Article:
My three wood play was less than stellar throughout my round, but Trevor knocked it on in 2 and then made his eagle look like an everyday occurrence – which in all actuality probably is for him.
Hole 9 (Par 3, 172 yards)
To finish out the trio of par 3s on the front 9, we faced what I thought would be a sure-thing for par. While on the driving range I watched no less than three people drop it to within 2 feet.
I later found out that if you know the pin positions, you can get some very favorable rolls on the green by getting it to the right spot. As we walked up to the tee box he merely said “Ah, now I see why there were so many people close to a hole in one” – apparently the pin was in one of those favorable spots.
Wasn’t really meant to be for me, as my first shot went in the water, and subsequent shot was on the complete opposite side of the green.
Triple bogey isn’t usually how you want to finish off an otherwise solid 9.
The Back 9
For as much fun as the front 9 was, the back 9 is equally as fun, but even more scenic. I honestly hit some of the most fun shots of my life on a few of these holes, and it really proves how much fun Jim Engh must have had while creating this course.
Hole 10 (Pa 4, 351 yards)
Unfortunately for me, my slice really started to kick in on the back 9, and reared it’s ugly head on the opening hole. Luckily I found my ball and was able to get it up and over a tree to land just off the green.
This is a really unique hole and another example of Engh’s imagination. The fairways at Black Rock are usually running a stout 8 on the stimpmeter, which allows you to literally putt the ball from 50+ yards out and get it to any pin location on this green.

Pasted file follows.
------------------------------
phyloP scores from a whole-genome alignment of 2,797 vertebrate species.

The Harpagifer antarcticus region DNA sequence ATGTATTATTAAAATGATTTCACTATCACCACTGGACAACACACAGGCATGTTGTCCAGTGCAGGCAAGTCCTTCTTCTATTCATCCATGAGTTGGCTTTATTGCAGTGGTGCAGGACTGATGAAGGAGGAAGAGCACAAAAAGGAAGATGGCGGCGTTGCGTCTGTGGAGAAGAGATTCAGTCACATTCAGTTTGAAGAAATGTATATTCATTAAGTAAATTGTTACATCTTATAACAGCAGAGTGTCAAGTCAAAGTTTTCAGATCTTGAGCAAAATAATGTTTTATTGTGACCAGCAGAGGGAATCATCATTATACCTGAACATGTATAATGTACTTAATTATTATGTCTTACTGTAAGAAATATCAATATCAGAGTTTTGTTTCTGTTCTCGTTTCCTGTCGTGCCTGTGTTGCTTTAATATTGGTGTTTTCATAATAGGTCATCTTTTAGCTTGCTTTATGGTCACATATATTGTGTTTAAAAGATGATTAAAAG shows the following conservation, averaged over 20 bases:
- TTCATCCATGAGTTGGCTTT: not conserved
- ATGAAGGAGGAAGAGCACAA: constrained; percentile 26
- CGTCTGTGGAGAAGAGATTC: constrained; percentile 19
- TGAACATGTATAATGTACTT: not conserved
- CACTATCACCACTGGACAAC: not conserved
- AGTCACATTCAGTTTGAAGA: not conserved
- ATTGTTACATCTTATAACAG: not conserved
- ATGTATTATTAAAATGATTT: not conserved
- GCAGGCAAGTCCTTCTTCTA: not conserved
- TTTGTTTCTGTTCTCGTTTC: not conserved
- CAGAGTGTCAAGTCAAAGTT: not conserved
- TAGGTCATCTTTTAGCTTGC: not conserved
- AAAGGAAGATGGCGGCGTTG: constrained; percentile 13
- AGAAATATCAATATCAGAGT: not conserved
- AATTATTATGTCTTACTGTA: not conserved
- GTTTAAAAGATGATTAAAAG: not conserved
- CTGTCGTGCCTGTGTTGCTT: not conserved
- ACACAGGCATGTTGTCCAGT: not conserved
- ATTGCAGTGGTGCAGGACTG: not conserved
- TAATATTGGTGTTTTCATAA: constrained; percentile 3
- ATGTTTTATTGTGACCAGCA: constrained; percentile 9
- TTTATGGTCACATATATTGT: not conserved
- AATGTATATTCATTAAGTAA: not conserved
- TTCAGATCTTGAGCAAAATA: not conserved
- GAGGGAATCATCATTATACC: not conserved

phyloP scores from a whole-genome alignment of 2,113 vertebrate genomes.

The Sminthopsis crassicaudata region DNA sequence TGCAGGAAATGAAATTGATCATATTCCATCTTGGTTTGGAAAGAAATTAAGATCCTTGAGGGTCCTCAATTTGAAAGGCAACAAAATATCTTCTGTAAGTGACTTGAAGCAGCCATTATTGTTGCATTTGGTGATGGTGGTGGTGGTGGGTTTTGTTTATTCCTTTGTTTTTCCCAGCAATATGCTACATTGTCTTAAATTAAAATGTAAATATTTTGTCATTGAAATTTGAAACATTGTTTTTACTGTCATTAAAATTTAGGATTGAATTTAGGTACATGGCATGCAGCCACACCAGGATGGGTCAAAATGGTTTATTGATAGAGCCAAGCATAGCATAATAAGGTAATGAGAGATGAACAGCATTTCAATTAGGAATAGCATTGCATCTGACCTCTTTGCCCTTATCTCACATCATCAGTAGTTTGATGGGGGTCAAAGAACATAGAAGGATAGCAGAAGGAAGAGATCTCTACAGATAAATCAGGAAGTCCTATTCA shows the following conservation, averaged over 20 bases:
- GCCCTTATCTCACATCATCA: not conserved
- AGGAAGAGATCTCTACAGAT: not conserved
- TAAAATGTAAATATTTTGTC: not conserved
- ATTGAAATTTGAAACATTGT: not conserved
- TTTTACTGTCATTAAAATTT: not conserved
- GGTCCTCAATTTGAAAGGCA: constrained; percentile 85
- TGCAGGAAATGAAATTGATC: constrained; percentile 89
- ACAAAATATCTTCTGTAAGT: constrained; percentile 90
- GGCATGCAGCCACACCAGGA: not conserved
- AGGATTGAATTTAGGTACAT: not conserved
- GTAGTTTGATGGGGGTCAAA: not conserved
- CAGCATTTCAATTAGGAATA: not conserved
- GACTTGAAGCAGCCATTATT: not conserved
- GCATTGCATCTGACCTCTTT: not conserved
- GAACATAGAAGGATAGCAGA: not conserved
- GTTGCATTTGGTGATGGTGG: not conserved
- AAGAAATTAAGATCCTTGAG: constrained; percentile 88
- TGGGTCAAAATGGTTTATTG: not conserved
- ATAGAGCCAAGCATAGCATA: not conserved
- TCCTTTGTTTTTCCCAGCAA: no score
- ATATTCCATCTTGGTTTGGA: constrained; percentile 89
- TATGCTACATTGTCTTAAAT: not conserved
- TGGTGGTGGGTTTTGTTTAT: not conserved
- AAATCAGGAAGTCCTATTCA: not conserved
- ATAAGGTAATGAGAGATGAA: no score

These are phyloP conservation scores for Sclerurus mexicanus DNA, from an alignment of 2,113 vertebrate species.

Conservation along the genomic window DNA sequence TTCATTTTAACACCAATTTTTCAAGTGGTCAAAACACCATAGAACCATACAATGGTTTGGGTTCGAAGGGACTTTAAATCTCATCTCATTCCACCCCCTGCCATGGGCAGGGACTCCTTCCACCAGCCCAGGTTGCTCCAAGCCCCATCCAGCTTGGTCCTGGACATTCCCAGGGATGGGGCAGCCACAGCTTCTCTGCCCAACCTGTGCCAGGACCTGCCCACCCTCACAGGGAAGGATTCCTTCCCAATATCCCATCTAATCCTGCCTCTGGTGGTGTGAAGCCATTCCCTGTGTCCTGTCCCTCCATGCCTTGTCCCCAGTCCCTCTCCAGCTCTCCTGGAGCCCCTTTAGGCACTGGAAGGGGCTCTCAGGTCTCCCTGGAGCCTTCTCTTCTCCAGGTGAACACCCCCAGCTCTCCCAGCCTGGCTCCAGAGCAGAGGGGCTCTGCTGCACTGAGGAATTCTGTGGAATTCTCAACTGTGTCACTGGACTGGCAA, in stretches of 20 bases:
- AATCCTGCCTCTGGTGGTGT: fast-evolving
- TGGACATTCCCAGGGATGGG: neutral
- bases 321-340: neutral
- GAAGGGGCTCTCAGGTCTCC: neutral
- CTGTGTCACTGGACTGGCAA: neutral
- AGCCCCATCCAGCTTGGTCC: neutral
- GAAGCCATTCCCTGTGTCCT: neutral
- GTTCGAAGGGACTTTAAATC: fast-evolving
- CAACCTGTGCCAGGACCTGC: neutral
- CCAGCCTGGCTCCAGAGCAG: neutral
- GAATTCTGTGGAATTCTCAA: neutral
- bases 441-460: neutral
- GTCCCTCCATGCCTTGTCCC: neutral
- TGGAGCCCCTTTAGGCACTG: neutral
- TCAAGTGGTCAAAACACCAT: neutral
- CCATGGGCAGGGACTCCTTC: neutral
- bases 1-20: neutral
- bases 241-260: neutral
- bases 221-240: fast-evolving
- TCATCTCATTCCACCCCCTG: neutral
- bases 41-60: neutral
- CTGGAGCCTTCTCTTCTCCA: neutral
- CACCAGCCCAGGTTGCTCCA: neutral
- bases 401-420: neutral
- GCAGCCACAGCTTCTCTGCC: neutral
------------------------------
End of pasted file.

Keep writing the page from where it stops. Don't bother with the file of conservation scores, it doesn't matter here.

We didn’t try it considering just a couple days prior Coeur d’Alene received inches of rain over the course of a couple days. That being said, the course was in amazingly good shape considering it had taken on so much water.
Hole 11 (Par 4, 362 yards)
I think I was even more excited to play this hole than the floating green at Coeur d’Alene Resort.
Well, look at it!
You hit from an elevated tee to a pretty big landing area, and then have one of the coolest approach shots in golf.
The green is elevated and framed with two cascading waterfalls on each side. Trevor told me just to get it up there, and it will bounce around and usually leave you in a good spot.
He was right, I was a ways to the left, but it hit some rocks and then tumbled down to within 8 feet of the hole.
Everything about this hole is amazing. From the tee shot, to the approach, to watching the waterfalls tumble down the rocks from the green. It’s without a doubt top 5 par 4s I’ve ever played.
Hole 12 (Par 5, 538 yards)
I expected a bit of a letdown at 12 after such a great hole, but little did I know that I was just the beginning of one of the best stretches of holes on the course.
It’s a mid length par 5 is pretty tough to reach in two, as the approach shot is straight up hill.
The view of Lake Coeur d’Alene from this hole is one of the best on the course, as you can see it down to the right of the fairway for the length of the hole.
Despite a few poor approach shots, I was able to get up and down after leaving it on the hill near the green.
Hole 13 (Par 3, 138 yards)
Just when I thought nothing would outdo #11, we roll into the par 3 13. One of coolest par 3s I’ve ever seen. The hole is short, measuring 138 from the copper tees. But when you step on to that tee box for the first time, none of that will matter.
You have a giant downhill shot, the lake to your right, and beautiful cascading waterfalls to the left.
As you get down to the green, 3 more waterfalls seem to appear out of nowhere and it’s hard not to just stand there and take it all in.
Apparently this hole wasn’t part of the initial course, as the developer didn’t own the land. However when Engh set his eyes on it, he called up the developer and said “we need this land”. Do what you’ve gotta do, and make it happen.
The result is a memorable and beautiful addition to an already great course.
To further my love of the hole I had one of my best tee shots of the day, leaving it within 5 feet. But as was the case during the whole round, I just missed, and had to settle for par.
Hole 14 (Par 3, 144 yards)
The second of back to back par 3s, 14 is no less impressive than the previous hole but in a totally different way.